Carnival glasses are molded, pressed, or patterned glass with distinct metallic and iridescent surface shimmer caused by the application of metallic salts while in the process of hot pressing.
The first carnival glass was produced by Fenton Glass Company in 1907 with the aim to produce an elegant yet less expensive competitor of the iridescent art glasses created by Tiffany and Steuben. Since then, the sheer elegance of these unique pieces of home accessory has been taking the fancy of collectors. Check out this post to learn more about the carnival glass’ rich history, and why it’s a favorite piece among collectors and homemakers.
Carnival glasses first gained remarkable popularity in the 1920s. Although the demand for carnival glasses has significantly reduced at present times as compared from when it first hit the market, these glass pieces still continue to catch the eyes and interest of collectors and homemakers alike.
Back in the 1920s, the demand for these glass pieces has been so high that massive volumes were produced and some were even priced low enough for an ordinary household to afford. By allowing common housewives to adorn their homes with fancy and elegant-looking vases and decorative bowls, carnival glass began earning monikers such as Taffeta, Cinderella, and Poor Man’s Tiffany.
It was in the 1950s that this glassware earned the name “carnival glass” from being constantly used as prizes at carnivals, fetes, fairs, and festivals. And while some people were led to believe that carnival glasses were distributed mainly through this method, certain studies showed that the majority of these pieces was actually purchased by housewives to add glow and light to their homes during those times when bright electric lighting can only be afforded by families with higher monthly income.
Aside from the iridescent shimmer and the artistic carvings of these glass pieces, another thing that carnival glasses embody, if not the best attribute they own, is the uniqueness of each design.
Despite coming from the same mold, one carnival glass cannot be 100% identical to the other pieces. For example, while one of the three carnival glasses from the same mold will turn out to have a perfectly symmetrical shape, the next could come out folded inwards while the third could be curling outwards.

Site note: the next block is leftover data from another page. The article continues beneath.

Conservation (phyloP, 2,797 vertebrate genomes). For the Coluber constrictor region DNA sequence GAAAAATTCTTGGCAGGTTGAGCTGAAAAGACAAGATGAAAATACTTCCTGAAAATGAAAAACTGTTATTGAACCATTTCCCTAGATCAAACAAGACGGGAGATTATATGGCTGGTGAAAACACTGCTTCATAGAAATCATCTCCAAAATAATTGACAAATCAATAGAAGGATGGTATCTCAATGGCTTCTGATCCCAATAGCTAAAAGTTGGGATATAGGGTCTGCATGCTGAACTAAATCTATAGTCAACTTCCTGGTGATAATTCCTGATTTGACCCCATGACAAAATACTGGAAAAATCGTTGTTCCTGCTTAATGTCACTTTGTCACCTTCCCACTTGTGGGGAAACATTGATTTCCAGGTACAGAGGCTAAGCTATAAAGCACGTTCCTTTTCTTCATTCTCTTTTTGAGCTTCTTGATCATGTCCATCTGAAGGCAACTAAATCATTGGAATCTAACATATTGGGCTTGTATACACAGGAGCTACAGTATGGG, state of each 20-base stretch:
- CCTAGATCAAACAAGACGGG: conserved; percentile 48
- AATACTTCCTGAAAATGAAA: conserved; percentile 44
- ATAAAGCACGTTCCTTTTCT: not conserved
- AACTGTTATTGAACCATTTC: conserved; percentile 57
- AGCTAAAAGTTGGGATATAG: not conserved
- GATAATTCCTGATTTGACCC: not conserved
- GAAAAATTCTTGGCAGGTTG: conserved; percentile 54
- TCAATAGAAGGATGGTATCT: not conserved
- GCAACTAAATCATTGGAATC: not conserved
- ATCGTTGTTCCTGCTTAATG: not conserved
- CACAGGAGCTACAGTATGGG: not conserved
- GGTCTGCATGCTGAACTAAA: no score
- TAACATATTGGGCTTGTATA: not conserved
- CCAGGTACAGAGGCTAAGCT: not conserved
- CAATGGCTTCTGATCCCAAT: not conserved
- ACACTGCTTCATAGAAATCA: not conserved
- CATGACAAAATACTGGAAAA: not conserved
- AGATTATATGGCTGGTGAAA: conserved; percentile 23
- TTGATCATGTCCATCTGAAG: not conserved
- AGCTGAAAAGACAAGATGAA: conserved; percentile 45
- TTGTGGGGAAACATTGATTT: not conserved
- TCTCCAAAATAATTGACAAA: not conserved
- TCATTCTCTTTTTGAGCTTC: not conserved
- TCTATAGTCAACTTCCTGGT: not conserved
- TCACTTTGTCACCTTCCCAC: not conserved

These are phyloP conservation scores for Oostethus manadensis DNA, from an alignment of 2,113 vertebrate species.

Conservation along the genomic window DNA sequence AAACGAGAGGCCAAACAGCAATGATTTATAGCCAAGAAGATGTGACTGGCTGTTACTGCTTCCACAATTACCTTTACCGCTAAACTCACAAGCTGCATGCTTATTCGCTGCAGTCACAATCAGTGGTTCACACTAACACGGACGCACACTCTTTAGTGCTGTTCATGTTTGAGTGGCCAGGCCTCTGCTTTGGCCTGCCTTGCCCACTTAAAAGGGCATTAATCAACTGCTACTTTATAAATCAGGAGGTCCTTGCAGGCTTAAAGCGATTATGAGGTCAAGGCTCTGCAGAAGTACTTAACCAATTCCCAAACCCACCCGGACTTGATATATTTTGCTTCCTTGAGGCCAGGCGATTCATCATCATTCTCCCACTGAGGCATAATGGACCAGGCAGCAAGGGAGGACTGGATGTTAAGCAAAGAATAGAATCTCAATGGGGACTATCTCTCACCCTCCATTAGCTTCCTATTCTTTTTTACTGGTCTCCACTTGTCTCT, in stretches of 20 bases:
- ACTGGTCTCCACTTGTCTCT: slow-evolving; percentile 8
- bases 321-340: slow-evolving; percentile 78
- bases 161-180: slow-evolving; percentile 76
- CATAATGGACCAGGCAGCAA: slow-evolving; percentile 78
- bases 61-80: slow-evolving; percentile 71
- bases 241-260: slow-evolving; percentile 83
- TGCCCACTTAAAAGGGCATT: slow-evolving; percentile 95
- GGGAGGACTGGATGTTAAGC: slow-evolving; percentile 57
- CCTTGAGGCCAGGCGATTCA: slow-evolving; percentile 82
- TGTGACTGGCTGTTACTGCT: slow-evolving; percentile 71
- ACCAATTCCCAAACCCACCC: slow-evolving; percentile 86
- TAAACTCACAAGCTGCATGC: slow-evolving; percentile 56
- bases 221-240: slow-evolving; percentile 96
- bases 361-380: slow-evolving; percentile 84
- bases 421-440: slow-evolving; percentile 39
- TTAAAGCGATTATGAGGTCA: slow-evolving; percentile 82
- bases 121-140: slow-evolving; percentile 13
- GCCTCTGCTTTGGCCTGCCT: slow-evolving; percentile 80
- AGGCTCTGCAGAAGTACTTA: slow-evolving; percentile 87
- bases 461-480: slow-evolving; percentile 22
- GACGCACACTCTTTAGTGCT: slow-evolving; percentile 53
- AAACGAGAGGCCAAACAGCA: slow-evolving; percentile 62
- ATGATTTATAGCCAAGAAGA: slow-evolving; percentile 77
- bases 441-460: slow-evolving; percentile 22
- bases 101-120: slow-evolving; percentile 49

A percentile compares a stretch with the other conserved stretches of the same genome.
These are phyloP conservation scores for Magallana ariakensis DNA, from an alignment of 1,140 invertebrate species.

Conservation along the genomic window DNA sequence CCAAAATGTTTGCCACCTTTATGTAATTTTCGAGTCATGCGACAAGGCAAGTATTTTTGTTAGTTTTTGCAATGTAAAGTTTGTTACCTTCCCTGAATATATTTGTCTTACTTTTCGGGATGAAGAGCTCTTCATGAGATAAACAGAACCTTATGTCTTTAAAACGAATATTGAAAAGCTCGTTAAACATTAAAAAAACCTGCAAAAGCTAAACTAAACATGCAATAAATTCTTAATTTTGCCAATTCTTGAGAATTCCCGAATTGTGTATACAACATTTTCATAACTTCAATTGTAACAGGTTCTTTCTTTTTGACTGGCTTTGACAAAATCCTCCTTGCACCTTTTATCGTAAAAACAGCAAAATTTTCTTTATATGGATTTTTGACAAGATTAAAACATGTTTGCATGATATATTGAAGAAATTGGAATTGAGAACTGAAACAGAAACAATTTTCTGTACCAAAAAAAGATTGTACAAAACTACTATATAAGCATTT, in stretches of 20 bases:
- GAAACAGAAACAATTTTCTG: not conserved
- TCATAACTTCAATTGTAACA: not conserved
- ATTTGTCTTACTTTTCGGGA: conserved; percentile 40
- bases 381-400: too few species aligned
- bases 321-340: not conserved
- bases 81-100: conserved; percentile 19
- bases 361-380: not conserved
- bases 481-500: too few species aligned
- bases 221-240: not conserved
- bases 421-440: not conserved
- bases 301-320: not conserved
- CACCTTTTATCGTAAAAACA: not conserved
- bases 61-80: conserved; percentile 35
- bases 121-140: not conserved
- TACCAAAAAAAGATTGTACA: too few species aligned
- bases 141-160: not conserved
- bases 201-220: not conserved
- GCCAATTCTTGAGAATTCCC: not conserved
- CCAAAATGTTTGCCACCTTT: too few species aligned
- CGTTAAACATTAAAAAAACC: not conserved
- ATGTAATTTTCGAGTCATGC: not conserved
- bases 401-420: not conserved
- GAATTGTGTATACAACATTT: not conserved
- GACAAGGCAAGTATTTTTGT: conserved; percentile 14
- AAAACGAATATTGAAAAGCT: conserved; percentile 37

The edge of each piece can also vary from plain, frilled, pie crust, furrowed, or bullet, depending on the mold pattern. Some of the pieces have also been hand finished by meticulous artisans. These pieces are more sought by collectors nowadays.
Aside from its unique characteristics, carnival glasses also offer functionality on top of being an eye-catching piece of home décor. Some of the most popular functional pieces include flower vases, cups, drinking glasses and water pitchers, bowls, plates, and other types of specialized tableware.
Carnival glass can have different colors, shades, color combinations, and variants which have been officially classified at over fifty variations.
Each glass possesses their respective base color and this factor alone is a crucial element in the creation of a carnival glass. The base color is determined by looking at the area of the glass where no mineral salts have been applied. One can easily identify this by putting the glass up towards the light and looking through that specific area. This goes without saying that the base color greatly affects how that specific piece will appear once the mineral salt and the final firing, also known as post doping, has been executed.
The most common color would be marigold which also comes in lower prices in the market. Other base colors include, amethyst, blue, green, red, and amber. These base colors also come in variations of shade, depth of color, as well as color combinations and variations.
To address the ever-growing craving of collectors and customers for different and unique pieces, carnival glass manufacturers also aim to provide glass pieces in different designs and patterns.
This brought upon unique and distinct patterns from the region where specific carnival glasses are manufactured. Some of the most popular designs and patterns include; the distinct flora and fauna of Australia; swan, hen, and dolphin figures from England; geometric patterns from Germany which was coupled with stained bands of figures on an even marigold by the Czech Republic. Other distinct designs that came from other parts of the world include; ash trays and the Jeweled Peacock Tail vase from Argentina; and the elephant, fish, and hand figural sections on top of trumpet-shaped vases and highly complex goddess vases from India.
Now that you can buy them online, it’s not surprising that the number of collectors who are after these products are growing in number.
Do you see yourself as an avid collector of carnival glass? Share your thoughts with us!